After a seven-month wait, Judgment Day has arrived for Carl Nicks.
The Pro Bowl lineman of the Tampa Bay Buccaneers said he circled Sunday's matchup against New Orleans on his calendar since the day he departed the Saints as a free agent by signing a five-year, $47.5 million deal that made him the NFL's highest-paid guard.
"A lot of memories, a lot of them good, real good,'' Nicks said of time in New Orleans. "We won a Super Bowl together, set records together. I feel I've played alright here. I haven't given up any sacks, but I can do a lot better in the running game. I'm just excited to play my old team and kind of stick it to them a little bit.''
While the Bucs swooped in aggressively to weaken an NFC South rival in March, the Saints were in no financial position to keep Nicks because they were preoccupied with signing quarterback Drew Brees to a long-term deal.
"Carl is one of the best guards in the NFL – that's why Tampa signed him and stole him from us,'' said Saints interim head coach Aaron Kromer, who has worked as Nicks' position coach in New Orleans. "We still like Carl Nicks. He's a powerful player who is a 1-on-1 matchup win.''
While the Saints (1-4) have replaced Nicks at left guard with veteran Ben Grubbs, the Bucs (2-3) can't say enough about a 6-foot-5, 350-pound mauler blessed with rare athleticism for his size.
"If Carl was as nasty in practice as he is in a game, we'd have a lot of our guys walking around hurt out here,'' Tampa Bay defensive tackle Roy Miller said. "He's got the total package. He can move, he can block and he can finish. He's one of the big reasons the Saints have had so much success. I guess they forgot about that and let him go.''
In four seasons with the Saints, the 27-year-old Nicks emerged as one of the league's premier interior offensive linemen, keeping Brees upright while New Orleans set new offensive standards and won a Super Bowl.
Nicks downplays any notion of hard feelings.
"I'm sure anybody wants someone to fight over them,'' he said of his free-agent defection to the Bucs. "The Saints will bounce back. They can still end up being 12-4. Everyone thinks it was the money, but it really wasn't. The challenge here is to be something the Saints didn't look at me as – a premier player that could be a leader. I try to lead by example and teach young guys how to be pros.''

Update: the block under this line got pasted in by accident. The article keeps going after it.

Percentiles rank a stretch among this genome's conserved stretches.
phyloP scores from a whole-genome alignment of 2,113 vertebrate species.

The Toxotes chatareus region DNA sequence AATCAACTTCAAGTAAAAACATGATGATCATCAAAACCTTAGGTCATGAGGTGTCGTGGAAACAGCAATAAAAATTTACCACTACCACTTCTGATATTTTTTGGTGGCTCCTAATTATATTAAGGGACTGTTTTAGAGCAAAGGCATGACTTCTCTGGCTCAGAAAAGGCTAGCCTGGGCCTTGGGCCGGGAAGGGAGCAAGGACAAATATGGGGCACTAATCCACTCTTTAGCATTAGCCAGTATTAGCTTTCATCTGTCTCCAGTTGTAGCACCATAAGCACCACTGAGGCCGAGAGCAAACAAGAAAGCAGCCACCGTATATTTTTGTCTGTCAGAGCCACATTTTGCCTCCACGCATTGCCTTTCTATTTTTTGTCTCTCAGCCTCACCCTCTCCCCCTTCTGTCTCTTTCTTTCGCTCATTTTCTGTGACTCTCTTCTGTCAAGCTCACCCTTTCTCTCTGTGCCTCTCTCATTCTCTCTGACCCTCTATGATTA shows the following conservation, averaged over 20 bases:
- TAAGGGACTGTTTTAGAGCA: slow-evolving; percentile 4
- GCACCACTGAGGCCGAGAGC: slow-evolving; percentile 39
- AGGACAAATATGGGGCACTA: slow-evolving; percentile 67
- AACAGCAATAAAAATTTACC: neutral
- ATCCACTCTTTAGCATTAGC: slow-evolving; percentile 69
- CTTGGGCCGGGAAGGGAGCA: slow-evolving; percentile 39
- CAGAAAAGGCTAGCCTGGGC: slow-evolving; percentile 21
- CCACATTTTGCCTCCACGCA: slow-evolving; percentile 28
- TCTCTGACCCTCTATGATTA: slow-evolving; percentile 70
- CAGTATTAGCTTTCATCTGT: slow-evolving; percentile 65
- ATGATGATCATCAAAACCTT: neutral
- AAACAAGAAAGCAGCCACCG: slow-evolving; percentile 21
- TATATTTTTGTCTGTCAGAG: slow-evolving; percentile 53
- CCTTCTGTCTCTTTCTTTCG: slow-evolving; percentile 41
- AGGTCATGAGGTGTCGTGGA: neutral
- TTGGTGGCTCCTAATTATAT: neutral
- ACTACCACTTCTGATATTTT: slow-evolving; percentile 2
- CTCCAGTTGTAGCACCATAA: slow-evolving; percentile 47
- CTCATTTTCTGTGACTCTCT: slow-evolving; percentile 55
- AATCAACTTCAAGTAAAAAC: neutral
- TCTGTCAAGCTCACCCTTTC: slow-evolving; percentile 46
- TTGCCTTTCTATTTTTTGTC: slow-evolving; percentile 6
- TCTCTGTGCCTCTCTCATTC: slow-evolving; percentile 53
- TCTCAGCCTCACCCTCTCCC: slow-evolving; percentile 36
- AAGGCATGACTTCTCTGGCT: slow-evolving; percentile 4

After admiring Nicks from afar, Tampa Bay center Jeremy Zuttah is enjoying a close-up view whenever he looks to his left.
"He's huge, but he moves like somebody 50 or 60 pounds lighter,'' Zuttah said. "Carl's a quiet leader, not a rah-rah guy. He walks around with a smile, but when the game starts, he's putting people on their backs. I know there are guys on the Saints he played with for years, but when Sunday comes around, all that goes out the window.''
Nicks knows that part of Sunday's task is to keep Brees and that prolific New Orleans attack off the field by controlling the clock and dominating the line of scrimmage.
"I hope we don't throw one single pass,'' Nicks said. "It would be nice.''
After the game, Nicks will shake hands with former teammates and share a few laughs with the triggerman he protected so well before moving on.
"I can't say I was surprised he left,'' Brees said, "just because you knew Carl was going to be the highest-paid guard in the league. You figured there would be a lot of suitors willing to pay him a lot more than maybe we were able to. To watch his growth and maturity here was awesome.
"I'm happy for the opportunity he got. Unfortunately, he goes to a divisional opponent."